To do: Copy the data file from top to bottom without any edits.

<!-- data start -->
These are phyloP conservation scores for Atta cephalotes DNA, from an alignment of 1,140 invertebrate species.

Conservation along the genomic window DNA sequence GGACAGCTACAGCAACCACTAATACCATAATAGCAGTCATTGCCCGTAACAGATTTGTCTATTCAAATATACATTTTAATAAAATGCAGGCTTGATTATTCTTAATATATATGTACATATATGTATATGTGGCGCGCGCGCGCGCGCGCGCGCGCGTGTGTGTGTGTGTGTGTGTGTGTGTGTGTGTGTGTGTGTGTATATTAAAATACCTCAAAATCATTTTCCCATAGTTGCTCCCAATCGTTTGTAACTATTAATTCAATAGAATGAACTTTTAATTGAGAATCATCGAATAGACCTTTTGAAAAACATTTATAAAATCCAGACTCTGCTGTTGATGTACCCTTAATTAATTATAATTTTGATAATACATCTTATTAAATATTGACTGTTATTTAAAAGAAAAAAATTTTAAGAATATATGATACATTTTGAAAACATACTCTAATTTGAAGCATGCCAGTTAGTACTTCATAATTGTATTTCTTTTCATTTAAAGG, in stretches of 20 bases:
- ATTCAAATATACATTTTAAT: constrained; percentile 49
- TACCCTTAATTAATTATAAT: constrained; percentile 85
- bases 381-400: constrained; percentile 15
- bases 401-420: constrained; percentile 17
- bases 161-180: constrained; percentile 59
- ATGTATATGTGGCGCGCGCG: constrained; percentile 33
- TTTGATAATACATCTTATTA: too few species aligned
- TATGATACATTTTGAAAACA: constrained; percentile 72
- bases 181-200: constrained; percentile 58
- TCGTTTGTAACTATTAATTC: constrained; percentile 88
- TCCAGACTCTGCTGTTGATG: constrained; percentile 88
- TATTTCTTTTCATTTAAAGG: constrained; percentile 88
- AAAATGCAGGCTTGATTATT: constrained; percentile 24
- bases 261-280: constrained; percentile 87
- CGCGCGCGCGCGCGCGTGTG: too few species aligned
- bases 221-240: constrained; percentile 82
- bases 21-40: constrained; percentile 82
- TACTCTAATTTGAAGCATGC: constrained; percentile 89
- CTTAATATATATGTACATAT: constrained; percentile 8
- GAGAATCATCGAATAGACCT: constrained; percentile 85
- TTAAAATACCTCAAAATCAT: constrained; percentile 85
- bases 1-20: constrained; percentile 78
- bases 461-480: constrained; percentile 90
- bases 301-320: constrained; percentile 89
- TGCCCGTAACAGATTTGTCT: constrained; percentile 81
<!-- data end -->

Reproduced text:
These are phyloP conservation scores for Atta cephalotes DNA, from an alignment of 1,140 invertebrate species.

Conservation along the genomic window DNA sequence GGACAGCTACAGCAACCACTAATACCATAATAGCAGTCATTGCCCGTAACAGATTTGTCTATTCAAATATACATTTTAATAAAATGCAGGCTTGATTATTCTTAATATATATGTACATATATGTATATGTGGCGCGCGCGCGCGCGCGCGCGCGCGTGTGTGTGTGTGTGTGTGTGTGTGTGTGTGTGTGTGTGTGTATATTAAAATACCTCAAAATCATTTTCCCATAGTTGCTCCCAATCGTTTGTAACTATTAATTCAATAGAATGAACTTTTAATTGAGAATCATCGAATAGACCTTTTGAAAAACATTTATAAAATCCAGACTCTGCTGTTGATGTACCCTTAATTAATTATAATTTTGATAATACATCTTATTAAATATTGACTGTTATTTAAAAGAAAAAAATTTTAAGAATATATGATACATTTTGAAAACATACTCTAATTTGAAGCATGCCAGTTAGTACTTCATAATTGTATTTCTTTTCATTTAAAGG, in stretches of 20 bases:
- ATTCAAATATACATTTTAAT: constrained; percentile 49
- TACCCTTAATTAATTATAAT: constrained; percentile 85
- bases 381-400: constrained; percentile 15
- bases 401-420: constrained; percentile 17
- bases 161-180: constrained; percentile 59
- ATGTATATGTGGCGCGCGCG: constrained; percentile 33
- TTTGATAATACATCTTATTA: too few species aligned
- TATGATACATTTTGAAAACA: constrained; percentile 72
- bases 181-200: constrained; percentile 58
- TCGTTTGTAACTATTAATTC: constrained; percentile 88
- TCCAGACTCTGCTGTTGATG: constrained; percentile 88
- TATTTCTTTTCATTTAAAGG: constrained; percentile 88
- AAAATGCAGGCTTGATTATT: constrained; percentile 24
- bases 261-280: constrained; percentile 87
- CGCGCGCGCGCGCGCGTGTG: too few species aligned
- bases 221-240: constrained; percentile 82
- bases 21-40: constrained; percentile 82
- TACTCTAATTTGAAGCATGC: constrained; percentile 89
- CTTAATATATATGTACATAT: constrained; percentile 8
- GAGAATCATCGAATAGACCT: constrained; percentile 85
- TTAAAATACCTCAAAATCAT: constrained; percentile 85
- bases 1-20: constrained; percentile 78
- bases 461-480: constrained; percentile 90
- bases 301-320: constrained; percentile 89
- TGCCCGTAACAGATTTGTCT: constrained; percentile 81